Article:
12 chapters, 365 chances

Every new year heralds new beginnings. A fresh start.

I started this blog a year ago on a quiet winter morning in Tokyo while watching over my mom (who’s ambulatory challenged), while the clan went shopping. Her snoring was both bothersome yet melodious in some strange way.

Growing up, my sister and I knew her as a frail woman who had to overcome every ball life threw her way. Married off at an early age and had to literally raise a family after my father passed away early, she is the reason why I write about relative joys in life.

Taking care of the elderly and the disabled will always be a painful reality in all our lives.  Many of my friends around my age will have several stories to tell about our parents and grandparents.  As we came out of anticipated New Year’s Day mass today, my mom gave a long sigh.  And I couldn’t help but feel that tug in my heart.  

You see, during those days when we are able to engage in a good conversation, she sheds tears.  Always asks why she is unable to walk already.  How she has become a burden to me (and to everyone).  How frustrated and angry she is because the household help does not pay attention to her especially when she needs to go to the bathroom. (Yes.  The toilet is their place of joy at this age.) And then the minor rants – on the cost of goods and commodities; being unable to cook for me; not being able to drive (another absolute joy as it is her anchor for freedom) – anything under the sun will always serve as a reason for depression. And I get it.  After all, an idle mind will always be the devil’s playground.

Then there is having to watch the slow deterioration of her physiological and physical faculties as a human being. It’s the most painful part of our journey as mother and son. If there is one thing that she always reminds me, is to be good when she is gone.  I always joke around with her that with her resilience in life, I’d probably go ahead of her.  But that would not be a laughing matter to her.  I would look away because her eyes would be filled with glistening tears.  And I would need to choke on my own so that I can pretend (yes, that’s the operative word) that I am strong at I time when she is weak.

There comes a point in our lives when you realise that time has caught up on you or your loved ones.  I know that.  When my father passed away, we were all caught unaware.  Like a thief in the night, death came without a warning. I guess to him it was a good way to go.  After all, who wouldn’t want to go the way he did? I kissed him goodnight at the hospital bed.  I’d be back tomorrow because we were being discharged.  He smiled.  He was coming home.  That phone call at 2AM.  We rushed to the hospital.  They had been resuscitating him for the past hour. I was in a state of disbelief.  But I knew my father.  This was his way of saying goodbye – dignity intact.  I told the residents to stop resuscitating. I went to my mom and hugged her.  It was over. My mom was hysterical. It was difficult for us. That loss still resonates today and every day of my life. A very peaceful ending to the book of his life, yet painful beginning to ours.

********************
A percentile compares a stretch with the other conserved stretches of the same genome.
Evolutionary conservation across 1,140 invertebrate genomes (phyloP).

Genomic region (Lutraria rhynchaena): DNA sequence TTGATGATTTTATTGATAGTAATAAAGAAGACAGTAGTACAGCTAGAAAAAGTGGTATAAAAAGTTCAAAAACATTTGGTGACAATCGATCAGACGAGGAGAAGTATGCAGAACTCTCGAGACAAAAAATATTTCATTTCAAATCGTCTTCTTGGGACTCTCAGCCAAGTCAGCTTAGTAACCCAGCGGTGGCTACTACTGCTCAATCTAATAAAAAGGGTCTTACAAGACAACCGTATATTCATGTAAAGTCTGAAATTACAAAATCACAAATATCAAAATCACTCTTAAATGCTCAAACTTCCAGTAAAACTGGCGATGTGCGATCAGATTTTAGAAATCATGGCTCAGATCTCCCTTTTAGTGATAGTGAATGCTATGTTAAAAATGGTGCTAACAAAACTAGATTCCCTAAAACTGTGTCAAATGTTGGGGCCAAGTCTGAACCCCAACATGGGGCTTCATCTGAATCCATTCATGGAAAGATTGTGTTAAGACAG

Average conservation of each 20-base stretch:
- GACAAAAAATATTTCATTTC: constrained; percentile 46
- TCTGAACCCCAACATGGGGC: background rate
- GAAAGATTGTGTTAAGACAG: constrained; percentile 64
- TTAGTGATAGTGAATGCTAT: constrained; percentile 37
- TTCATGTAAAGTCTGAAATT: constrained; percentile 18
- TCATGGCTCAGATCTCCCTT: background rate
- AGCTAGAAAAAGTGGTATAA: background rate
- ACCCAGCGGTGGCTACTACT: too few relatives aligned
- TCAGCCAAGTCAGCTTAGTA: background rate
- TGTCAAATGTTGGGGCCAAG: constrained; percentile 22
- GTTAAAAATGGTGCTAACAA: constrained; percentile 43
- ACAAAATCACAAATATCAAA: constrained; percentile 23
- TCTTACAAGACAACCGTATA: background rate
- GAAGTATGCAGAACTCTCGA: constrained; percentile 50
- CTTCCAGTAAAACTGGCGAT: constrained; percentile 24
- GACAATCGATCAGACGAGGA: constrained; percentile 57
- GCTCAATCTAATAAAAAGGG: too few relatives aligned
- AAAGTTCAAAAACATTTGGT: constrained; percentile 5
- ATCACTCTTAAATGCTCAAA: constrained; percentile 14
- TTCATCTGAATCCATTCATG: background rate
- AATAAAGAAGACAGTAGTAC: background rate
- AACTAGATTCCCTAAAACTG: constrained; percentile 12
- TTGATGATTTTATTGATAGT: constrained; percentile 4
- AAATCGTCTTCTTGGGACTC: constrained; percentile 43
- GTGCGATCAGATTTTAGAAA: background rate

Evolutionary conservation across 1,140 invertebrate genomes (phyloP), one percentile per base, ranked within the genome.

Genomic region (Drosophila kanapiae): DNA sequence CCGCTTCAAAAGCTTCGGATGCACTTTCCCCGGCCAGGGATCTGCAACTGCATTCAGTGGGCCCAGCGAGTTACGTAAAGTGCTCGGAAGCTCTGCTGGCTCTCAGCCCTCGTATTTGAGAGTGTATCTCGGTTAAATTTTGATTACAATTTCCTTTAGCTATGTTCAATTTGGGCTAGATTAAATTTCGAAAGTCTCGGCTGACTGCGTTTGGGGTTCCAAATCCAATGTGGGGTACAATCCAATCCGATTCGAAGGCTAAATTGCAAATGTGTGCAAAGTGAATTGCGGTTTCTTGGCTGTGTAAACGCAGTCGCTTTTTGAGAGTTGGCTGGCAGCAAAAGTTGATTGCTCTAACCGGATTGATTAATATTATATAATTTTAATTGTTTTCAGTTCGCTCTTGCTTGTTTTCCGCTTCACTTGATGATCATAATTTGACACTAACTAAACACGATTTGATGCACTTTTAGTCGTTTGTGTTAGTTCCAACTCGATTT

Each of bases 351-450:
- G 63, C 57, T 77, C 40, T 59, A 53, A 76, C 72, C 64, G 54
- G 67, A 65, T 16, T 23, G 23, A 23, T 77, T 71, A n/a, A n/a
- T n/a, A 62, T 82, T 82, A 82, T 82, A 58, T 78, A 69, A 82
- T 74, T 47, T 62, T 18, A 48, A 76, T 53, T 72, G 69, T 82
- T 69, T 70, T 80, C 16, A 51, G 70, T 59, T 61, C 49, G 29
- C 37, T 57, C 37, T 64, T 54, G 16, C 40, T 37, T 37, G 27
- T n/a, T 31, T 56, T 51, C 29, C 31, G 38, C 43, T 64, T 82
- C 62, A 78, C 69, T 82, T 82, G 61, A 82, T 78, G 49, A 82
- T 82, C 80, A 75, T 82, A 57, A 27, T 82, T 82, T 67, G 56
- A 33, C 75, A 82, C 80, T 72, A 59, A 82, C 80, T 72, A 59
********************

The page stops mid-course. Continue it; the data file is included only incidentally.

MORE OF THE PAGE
The untimely passing of my father taught me many things. 

1. No one is ever ready for death. No matter how well prepared you are, it does not make a formal announcement when it is time. Not even the dying.

2. You’re never able to rewrite the past.  Often times we think that we have time. Time to repay the kindness.  Time to right the wrong. Time to apologise and make amends.  You’re wrong.  Life isn’t fair. Reality is, that like the life of my mom and dad, every day life throws lemons. How you make out of those lemons makes the difference.

3. Aging isn’t easy. Growing old is difficult. After 50, we’re taken aback when each of our batch mates or friends are buried earlier than us. After 60, we get used to the fact that each reunion has dwindling numbers. When you get to survive 65, there are more funerals than weddings we attend each year. After 70, it becomes lonely that you’re one of the last survivors among friends. If you make it past 80, consider it lucky that you have family taking care of you…that’s if your mind is still functioning as sharply as it did a year ago.

4. When they’re gone, the first grief is of the loss. Then the rationalization that they’re probably at peace with no more pain idea takes over. It’s when you’re back home after the burial that hits home. Those special occasions that you all celebrated together are replayed every holiday. As you comb through the photos and memorabilia left behind, one cannot help but recall or feel chagrin of losing a love one. After all, every loss ends in “what if’s”. You will always keep pushing the replay button as you move forward.

They’re a bit tougher to handle as they age. More difficult to understand. A bit more tactless to the point that sometimes you’re ashamed at the stories they tell. It is tiring. But it is what it is. One day, no matter how much we promise ourself that we will not burden our children, we will walk in our parents shoes.

Like the cycle in every calendar year, each new year gives up the opportunity to write 12 new chapters because each day gives us 365 chances to make beautiful endings.

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